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'Electrocution fear' caused delay

A grandfather who suffered a massive heart attack as he attempted to move a fallen tree was left lying in the road for 40 minutes, an inquest heard.

Roger Hayward, 71, fell back as he used his chainsaw to cut through the tree in Calne, Wiltshire, after it brought down power cables in the winter storms earlier this year.

Emergency services rushed to the scene but were instructed to stand back from Mr Hayward, due to fears the cables were live and he had been electrocuted.

Salisbury Coroner's Court heard paramedics were only able to tend to the grandfather-of-three 40 minutes later, when the electricity board confirmed the power was off.

Resuscitation was not attempted due to the period of time Mr Hayward had been lifeless on the ground and he was pronounced dead minutes later, at 4.05pm on February 12.

The inquest was told the power lines had been off for at least 30 minutes before Mr Hayward attempted to move the tree, at 3.20pm, and his death was caused by a heart attack.

Speaking after the inquest, Mr Hayward's widow Celia Hayward, 69, said it was unclear whether Mr Hayward could have been saved if he had been attended to earlier.

"They might have been able to help him if they knew there was no electricity going through the cables," she said. "I don't know if they would have been able to save his life.

"You don't normally bother resuscitating someone after an hour. It seems like he had quite bad heart disease but he seemed quite healthy before.

"I never thought he had been electrocuted, everybody knows cables are dangerous - he wasn't daft. There was no power going through them."

Daughter Linda added: "If they had known there was no power in the lines they could have gone to dad straight away.

"We don't know if it would have made a difference, but there should have been a system in place so they knew the power was off."

The inquest heard Mr Hayward, a retired market gardener, was watching television when there was a power cut at around 2.50pm.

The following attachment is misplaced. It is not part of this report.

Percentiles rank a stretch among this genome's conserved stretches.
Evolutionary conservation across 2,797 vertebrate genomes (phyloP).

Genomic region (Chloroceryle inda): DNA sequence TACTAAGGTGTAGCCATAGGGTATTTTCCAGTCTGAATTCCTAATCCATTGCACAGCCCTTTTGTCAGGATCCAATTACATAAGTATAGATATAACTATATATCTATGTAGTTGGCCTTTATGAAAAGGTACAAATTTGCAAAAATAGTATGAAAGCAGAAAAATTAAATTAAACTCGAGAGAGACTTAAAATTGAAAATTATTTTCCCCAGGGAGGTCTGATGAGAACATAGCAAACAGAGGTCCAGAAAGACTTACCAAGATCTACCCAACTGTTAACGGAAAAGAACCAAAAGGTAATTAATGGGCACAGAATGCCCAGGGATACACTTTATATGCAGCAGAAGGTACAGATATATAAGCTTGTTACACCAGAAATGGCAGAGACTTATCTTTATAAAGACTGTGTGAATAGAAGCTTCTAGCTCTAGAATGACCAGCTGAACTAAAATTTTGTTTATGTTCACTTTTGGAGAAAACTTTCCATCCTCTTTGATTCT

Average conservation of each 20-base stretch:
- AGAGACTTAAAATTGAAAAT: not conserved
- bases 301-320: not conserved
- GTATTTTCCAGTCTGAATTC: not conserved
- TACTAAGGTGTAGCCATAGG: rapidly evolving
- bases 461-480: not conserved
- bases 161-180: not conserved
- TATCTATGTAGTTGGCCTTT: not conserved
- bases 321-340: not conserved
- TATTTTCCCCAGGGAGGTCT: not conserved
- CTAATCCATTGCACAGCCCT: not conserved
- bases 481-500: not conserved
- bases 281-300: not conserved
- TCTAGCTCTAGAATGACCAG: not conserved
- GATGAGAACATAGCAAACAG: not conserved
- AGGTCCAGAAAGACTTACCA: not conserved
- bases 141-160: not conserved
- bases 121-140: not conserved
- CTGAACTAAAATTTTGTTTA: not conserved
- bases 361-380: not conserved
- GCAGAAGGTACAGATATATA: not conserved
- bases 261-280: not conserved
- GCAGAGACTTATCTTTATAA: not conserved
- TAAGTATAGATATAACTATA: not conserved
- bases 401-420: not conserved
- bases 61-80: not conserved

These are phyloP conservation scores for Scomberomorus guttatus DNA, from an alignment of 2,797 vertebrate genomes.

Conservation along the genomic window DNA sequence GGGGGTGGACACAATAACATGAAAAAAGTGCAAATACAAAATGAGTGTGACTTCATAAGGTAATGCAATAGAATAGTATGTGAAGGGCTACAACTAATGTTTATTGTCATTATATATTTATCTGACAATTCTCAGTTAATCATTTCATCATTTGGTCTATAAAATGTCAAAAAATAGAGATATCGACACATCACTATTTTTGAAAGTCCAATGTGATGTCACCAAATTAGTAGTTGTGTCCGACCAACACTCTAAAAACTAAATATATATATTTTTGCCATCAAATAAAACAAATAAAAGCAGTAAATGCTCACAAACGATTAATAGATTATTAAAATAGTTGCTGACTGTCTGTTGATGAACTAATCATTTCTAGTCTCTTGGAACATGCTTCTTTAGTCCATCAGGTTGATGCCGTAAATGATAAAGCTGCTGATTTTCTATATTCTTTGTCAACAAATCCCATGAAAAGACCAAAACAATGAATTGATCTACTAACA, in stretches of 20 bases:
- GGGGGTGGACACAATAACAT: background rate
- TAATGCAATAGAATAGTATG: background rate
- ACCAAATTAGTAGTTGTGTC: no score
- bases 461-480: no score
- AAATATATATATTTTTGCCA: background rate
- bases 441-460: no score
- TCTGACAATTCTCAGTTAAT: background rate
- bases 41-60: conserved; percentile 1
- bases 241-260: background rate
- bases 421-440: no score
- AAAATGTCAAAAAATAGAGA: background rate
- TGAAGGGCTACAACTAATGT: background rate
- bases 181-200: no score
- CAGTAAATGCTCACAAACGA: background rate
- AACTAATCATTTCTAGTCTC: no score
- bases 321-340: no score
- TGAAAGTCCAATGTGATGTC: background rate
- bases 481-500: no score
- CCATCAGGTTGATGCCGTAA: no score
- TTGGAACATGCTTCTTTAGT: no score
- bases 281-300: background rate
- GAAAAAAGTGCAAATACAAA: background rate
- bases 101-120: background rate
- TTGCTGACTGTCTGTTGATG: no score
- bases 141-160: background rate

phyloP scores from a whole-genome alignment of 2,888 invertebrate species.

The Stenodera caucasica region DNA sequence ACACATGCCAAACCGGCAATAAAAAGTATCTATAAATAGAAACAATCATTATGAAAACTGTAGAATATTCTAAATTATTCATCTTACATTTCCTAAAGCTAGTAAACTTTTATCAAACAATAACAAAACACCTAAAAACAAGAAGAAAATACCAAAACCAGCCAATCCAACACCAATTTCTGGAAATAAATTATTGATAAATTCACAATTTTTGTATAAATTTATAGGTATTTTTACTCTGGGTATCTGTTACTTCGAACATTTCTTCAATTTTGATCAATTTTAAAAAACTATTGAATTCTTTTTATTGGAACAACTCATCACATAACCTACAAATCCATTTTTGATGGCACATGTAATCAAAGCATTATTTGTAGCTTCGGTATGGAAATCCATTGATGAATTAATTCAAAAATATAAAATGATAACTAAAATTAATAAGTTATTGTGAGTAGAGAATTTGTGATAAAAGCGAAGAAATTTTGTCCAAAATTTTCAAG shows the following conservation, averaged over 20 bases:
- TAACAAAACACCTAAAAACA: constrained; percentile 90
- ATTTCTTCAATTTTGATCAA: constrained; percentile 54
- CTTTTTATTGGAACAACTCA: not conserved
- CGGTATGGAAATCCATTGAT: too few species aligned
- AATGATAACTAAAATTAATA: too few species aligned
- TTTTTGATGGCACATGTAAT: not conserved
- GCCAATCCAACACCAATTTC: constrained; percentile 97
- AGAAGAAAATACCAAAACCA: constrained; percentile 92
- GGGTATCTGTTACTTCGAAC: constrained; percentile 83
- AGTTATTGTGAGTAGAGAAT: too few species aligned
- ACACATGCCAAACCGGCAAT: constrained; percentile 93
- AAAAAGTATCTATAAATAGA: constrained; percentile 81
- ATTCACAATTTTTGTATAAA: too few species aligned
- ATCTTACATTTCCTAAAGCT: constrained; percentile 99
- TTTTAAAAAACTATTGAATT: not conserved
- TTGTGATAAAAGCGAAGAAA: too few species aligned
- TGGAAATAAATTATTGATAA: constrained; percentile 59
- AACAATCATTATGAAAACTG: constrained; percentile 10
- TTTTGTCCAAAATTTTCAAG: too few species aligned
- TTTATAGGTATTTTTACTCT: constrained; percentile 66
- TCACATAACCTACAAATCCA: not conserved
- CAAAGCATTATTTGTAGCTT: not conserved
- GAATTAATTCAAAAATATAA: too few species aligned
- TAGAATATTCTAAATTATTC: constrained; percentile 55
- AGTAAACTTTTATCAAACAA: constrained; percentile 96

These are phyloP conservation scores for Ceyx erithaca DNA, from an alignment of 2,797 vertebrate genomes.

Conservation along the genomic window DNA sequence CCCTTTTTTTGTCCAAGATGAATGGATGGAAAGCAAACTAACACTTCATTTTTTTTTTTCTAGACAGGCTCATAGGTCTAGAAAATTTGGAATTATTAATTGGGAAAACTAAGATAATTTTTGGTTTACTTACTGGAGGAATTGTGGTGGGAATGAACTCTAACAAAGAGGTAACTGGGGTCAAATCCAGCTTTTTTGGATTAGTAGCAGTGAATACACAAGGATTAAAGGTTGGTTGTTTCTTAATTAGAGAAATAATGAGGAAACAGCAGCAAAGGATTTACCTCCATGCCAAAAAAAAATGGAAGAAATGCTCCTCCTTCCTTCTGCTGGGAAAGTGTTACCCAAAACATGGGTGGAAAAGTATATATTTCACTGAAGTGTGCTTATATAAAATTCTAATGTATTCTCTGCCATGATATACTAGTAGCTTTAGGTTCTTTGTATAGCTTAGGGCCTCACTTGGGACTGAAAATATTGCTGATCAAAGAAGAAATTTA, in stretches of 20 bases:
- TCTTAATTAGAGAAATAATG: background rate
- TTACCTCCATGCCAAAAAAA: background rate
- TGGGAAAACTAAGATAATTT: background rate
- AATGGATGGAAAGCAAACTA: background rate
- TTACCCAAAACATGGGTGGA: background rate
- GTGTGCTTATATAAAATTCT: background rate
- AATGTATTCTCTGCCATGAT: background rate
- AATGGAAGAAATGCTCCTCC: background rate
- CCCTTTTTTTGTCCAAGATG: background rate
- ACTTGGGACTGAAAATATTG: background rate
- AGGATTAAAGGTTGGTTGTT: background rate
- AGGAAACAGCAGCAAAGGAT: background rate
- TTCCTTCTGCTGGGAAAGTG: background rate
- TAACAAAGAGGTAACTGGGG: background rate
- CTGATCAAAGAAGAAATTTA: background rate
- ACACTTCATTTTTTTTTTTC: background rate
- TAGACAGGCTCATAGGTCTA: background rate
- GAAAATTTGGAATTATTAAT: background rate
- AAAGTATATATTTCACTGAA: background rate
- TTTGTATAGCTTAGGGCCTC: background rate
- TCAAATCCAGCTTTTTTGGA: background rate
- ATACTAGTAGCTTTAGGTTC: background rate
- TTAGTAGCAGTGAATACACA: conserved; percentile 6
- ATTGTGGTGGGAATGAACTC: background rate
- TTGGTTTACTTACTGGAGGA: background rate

He decided to go shopping with son Andrew, but the pair could not drive down the road due to a tree which had brought down power lines by his home.

Mr Hayward returned home and picked up his chainsaw, before heading to move the tree from the road in Bremhill, Calne.

Pcso Mark Cook, of Wiltshire Police, told the inquest he was called to reports of the fallen tree and power cut at around 3.20pm.

"As we travelled towards the location we had a further call to say a male had been possibly electrocuted while trying to move the tree," Pcso Cook said.

"As we went toward the location we were told several times not to under any circumstances approach the male due to the possibility of live electrical cables."

Pcso Cook said he found Mr Hayward lying flat on his back, with no signs of life, with his feet entangled in the branches and leaves of the fallen tree.

"There were several fallen power cables I could see over the road," Pcso Cook added. "I could see power cables were criss-crossed over the road preventing anyone from approaching Mr Hayward."

The inquest heard Scottish and Southern Energy confirmed the power cables were not live at 3.59pm.

Paramedic Joanne Munday, of South Western Ambulance Service, described the weather conditions as "extreme" and confirmed no resuscitation attempts were made.

John Steed, HM principal specialist inspector - Electrical Networks, said records from Scottish and Southern Energy confirmed power was off from 2.50pm, due to a blown fuse.

A post-mortem examination found Mr Hayward, who had high blood pressure, had died from ischemic heart disease and pulmonary artery atherosclerosis.

Ian Singleton, assistant coroner for Wiltshire and Swindon, concluded that Mr Hayward had died from natural causes.

"Roger Hayward was using a chainsaw attempting to cut up a tree that had fallen across the road outside his property," Mr Singleton said.

"He suffered a heart related incident that led to his death."

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